Top 10 Myths About Contraception in Guatemala

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Happy World Contraception Day! WINGS’ Family Planning Educators link thousands of Guatemalans with contraceptive methods each year.

On the ground, one of the major obstacles our Family Planning Educators in the field must overcome is the wide-spread and deeply entrenched myths about sexual and reproductive health.

Here, we bring you the Top 10 Contraception Myths in Guatemala:

Roots of The Myths

Unsurprisingly, contraception myths typically result from a lack of reproductive health education. Lucy, our Family Planning Educator in Quiché, explains, “Many women only hear the myths. They go their entire lives without learning the correct information.” These misunderstandings are not limited only to rural populations. Brenda, WINGS’ trainer who works with government and other non-profit organizations notes, “In Guatemala, sexual and reproductive health is taboo. During our trainings, even people with secondary or university level educations don’t have a grasp of the truth surrounding these issues.”

Sandra, a WINGS’ Family Planning Educator, believes that many misunderstandings about contraception can be traced back to the lack of variety of methods. Generally speaking, in urban areas and in most developed countries, a woman has a large variety of contraceptive methods to choose from, including various birth control pill brands, different types of condoms, hormonal and non-hormonal IUDs, the vaginal ring, and tubal ligations, among many others. In most rural Guatemalan villages, women have a much more limited selection; often, only one method is available. As a result, many women who want to plan their families use methods that fail to address their particular needs or suffer from side effects that could be easily avoided with a wider variety of choices. Even where contraception options exist, a lack of counseling and follow-up care can mean that women continue to use methods that are not ideal for them.

Myths that link the use of contraceptives to women’s increased sexual desire, infidelity, or an inability to comply with her household responsibilities, can be attributed to Guatemala’s machismo culture, which perpetuates a submissive, conservative, and “pure” ideal of women. Because contraceptive use enables women to have greater control over their lives, family planning is seen as a threat by many men, who respond by spreading myths that dissuade women from using contraceptive methods.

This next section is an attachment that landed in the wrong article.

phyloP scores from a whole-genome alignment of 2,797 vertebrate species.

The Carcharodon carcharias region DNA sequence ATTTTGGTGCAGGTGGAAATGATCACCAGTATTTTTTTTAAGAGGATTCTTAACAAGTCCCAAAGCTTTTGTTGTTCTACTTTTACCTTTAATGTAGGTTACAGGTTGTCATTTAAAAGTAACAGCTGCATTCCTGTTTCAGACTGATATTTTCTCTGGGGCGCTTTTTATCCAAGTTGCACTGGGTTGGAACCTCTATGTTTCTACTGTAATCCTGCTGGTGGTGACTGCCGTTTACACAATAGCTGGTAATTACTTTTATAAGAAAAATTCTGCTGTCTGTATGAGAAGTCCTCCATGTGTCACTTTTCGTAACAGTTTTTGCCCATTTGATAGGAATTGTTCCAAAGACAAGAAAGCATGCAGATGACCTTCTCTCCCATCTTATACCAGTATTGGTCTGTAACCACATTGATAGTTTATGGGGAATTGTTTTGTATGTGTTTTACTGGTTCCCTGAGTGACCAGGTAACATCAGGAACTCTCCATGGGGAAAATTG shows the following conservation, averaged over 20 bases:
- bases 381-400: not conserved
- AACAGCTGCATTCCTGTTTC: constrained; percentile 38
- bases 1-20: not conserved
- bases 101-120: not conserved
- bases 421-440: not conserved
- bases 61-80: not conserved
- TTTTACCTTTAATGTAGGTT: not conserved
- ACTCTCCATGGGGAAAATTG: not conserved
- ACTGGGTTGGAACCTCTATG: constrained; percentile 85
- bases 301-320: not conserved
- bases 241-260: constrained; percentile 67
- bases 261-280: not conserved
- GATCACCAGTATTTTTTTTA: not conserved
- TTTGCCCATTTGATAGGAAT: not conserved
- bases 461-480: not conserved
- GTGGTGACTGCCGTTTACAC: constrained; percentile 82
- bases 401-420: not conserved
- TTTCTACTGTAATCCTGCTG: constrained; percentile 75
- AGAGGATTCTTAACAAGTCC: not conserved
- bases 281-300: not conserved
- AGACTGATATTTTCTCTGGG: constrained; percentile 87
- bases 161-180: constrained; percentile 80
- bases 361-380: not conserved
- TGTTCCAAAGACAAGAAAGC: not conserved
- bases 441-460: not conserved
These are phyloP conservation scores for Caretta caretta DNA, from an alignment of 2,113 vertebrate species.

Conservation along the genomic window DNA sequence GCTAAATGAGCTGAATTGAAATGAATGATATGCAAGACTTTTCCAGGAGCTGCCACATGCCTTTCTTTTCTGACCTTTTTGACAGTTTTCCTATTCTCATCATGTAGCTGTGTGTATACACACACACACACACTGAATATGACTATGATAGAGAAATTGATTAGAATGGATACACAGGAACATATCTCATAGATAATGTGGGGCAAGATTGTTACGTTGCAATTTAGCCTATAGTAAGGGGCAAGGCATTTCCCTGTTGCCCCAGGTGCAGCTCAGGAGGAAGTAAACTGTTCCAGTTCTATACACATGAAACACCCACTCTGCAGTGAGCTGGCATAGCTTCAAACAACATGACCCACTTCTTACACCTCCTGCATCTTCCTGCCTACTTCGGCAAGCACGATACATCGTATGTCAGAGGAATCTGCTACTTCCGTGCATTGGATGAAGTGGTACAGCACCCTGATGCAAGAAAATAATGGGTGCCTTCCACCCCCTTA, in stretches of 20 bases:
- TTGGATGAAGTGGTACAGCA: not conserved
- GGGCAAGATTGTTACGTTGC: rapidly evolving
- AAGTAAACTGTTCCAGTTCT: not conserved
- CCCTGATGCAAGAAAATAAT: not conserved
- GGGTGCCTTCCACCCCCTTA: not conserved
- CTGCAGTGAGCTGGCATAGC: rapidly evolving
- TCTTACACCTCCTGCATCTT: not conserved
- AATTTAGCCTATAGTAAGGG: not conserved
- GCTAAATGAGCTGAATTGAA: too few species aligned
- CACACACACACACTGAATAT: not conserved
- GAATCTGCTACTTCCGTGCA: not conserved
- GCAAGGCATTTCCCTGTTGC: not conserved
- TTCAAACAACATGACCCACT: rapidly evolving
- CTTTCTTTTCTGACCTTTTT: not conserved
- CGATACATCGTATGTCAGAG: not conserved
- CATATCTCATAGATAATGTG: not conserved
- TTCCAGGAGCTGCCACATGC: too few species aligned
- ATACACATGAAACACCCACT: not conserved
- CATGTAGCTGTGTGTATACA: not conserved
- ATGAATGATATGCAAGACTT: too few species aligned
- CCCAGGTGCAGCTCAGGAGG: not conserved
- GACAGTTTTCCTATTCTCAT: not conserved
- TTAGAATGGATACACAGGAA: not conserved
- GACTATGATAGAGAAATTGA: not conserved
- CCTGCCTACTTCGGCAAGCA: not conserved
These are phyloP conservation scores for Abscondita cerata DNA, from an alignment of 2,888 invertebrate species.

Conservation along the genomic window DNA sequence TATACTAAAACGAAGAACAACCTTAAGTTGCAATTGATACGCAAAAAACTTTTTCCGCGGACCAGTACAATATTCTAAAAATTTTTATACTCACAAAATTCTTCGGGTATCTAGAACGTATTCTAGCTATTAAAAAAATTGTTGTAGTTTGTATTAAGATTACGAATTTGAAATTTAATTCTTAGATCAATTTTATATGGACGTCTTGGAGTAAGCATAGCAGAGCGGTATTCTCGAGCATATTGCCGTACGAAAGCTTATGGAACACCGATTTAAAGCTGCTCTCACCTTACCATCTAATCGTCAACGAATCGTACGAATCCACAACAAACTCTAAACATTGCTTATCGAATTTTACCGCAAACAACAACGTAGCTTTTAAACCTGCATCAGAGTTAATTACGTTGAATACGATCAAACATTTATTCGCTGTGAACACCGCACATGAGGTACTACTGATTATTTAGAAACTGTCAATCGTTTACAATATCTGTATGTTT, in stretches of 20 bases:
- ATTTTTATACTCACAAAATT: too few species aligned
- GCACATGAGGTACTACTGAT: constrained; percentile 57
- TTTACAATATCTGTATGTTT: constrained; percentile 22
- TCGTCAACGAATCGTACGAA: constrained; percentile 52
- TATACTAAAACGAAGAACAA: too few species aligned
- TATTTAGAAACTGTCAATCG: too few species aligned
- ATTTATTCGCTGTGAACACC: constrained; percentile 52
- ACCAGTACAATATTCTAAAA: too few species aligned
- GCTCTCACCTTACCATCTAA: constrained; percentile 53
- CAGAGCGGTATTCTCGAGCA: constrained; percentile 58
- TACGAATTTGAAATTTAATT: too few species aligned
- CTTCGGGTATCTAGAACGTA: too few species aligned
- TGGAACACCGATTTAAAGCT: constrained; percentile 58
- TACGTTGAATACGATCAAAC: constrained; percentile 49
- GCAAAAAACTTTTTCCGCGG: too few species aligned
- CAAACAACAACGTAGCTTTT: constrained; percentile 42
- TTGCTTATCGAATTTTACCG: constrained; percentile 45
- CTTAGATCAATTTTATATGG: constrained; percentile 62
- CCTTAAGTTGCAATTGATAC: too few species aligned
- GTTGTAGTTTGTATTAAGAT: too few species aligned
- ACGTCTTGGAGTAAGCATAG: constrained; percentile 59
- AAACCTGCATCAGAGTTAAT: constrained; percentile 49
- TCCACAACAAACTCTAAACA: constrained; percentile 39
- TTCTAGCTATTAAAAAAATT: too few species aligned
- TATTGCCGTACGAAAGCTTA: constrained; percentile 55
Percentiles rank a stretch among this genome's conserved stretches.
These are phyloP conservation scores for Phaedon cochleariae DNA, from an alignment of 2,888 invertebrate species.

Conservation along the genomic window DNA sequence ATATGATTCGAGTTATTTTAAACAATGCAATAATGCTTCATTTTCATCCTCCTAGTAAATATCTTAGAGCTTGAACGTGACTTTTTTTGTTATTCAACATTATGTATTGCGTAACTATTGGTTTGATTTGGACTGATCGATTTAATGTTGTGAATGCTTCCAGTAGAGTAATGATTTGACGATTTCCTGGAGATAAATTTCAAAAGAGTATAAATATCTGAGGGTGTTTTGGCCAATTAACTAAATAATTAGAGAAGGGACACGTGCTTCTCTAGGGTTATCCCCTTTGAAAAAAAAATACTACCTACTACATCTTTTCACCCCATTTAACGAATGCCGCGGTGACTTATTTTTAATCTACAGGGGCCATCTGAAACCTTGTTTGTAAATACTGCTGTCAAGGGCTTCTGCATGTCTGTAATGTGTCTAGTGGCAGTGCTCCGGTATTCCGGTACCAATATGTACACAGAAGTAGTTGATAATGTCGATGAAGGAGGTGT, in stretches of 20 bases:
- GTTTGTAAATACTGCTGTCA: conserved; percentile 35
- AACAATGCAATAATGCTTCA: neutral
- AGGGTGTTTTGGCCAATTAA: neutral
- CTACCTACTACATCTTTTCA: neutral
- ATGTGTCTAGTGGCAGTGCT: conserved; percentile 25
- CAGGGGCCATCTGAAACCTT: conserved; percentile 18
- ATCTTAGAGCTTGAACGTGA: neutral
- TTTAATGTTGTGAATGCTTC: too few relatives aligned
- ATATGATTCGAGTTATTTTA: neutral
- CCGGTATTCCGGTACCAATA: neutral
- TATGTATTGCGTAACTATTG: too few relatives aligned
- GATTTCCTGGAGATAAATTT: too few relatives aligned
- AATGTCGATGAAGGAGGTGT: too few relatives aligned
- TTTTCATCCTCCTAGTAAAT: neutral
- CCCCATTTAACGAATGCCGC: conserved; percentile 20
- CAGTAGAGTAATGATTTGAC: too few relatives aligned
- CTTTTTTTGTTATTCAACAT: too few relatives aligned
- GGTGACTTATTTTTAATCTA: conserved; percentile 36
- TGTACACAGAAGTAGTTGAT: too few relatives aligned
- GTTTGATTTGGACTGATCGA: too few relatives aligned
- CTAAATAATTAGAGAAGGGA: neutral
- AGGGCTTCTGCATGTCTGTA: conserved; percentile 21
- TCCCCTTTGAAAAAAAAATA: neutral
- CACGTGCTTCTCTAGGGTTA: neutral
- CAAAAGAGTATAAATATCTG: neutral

Dispelling the Myths

Family Planning Educator, Ester, provides and overview of the different contraceptive methods and their potential benefits and side-effects.

WINGS opens channels of communication to combat the cultural taboo of speaking about sexual and reproductive health. We offer communities scientifically-based, non-biased information that is appropriate for low literacy audiences and for those who speak indigenous languages. By combining our Family Planning Program with our Youth WINGS and WINGS for Men Programs, we make this a conversation important for all members of the community, not just for women of reproductive age.

Thanks to our generous supporters, WINGS is also overcoming myths by expanding contraceptive choice, ensuring that more women experience the benefits of planning their families by using methods that best meet their needs. WINGS community-based Family Planning Promoters sell a variety of methods at subsidized prices, such as condoms, birth control pills, and hormonal injections. Our new-in-2012 mobile medical unit offers IUDs and hormonal implants to further diversify rural women’s options. And WINGS subsidizes additional long-term and permanent methods, including tubal ligations and vasectomies, through our partner organization, APROFAM.

Today, in honor of World Contraception Day, you can help Guatemalan women know the truth about contraception. If you want to help WINGS educate more women about the real benefits and risks of contraceptive methods, please donate today.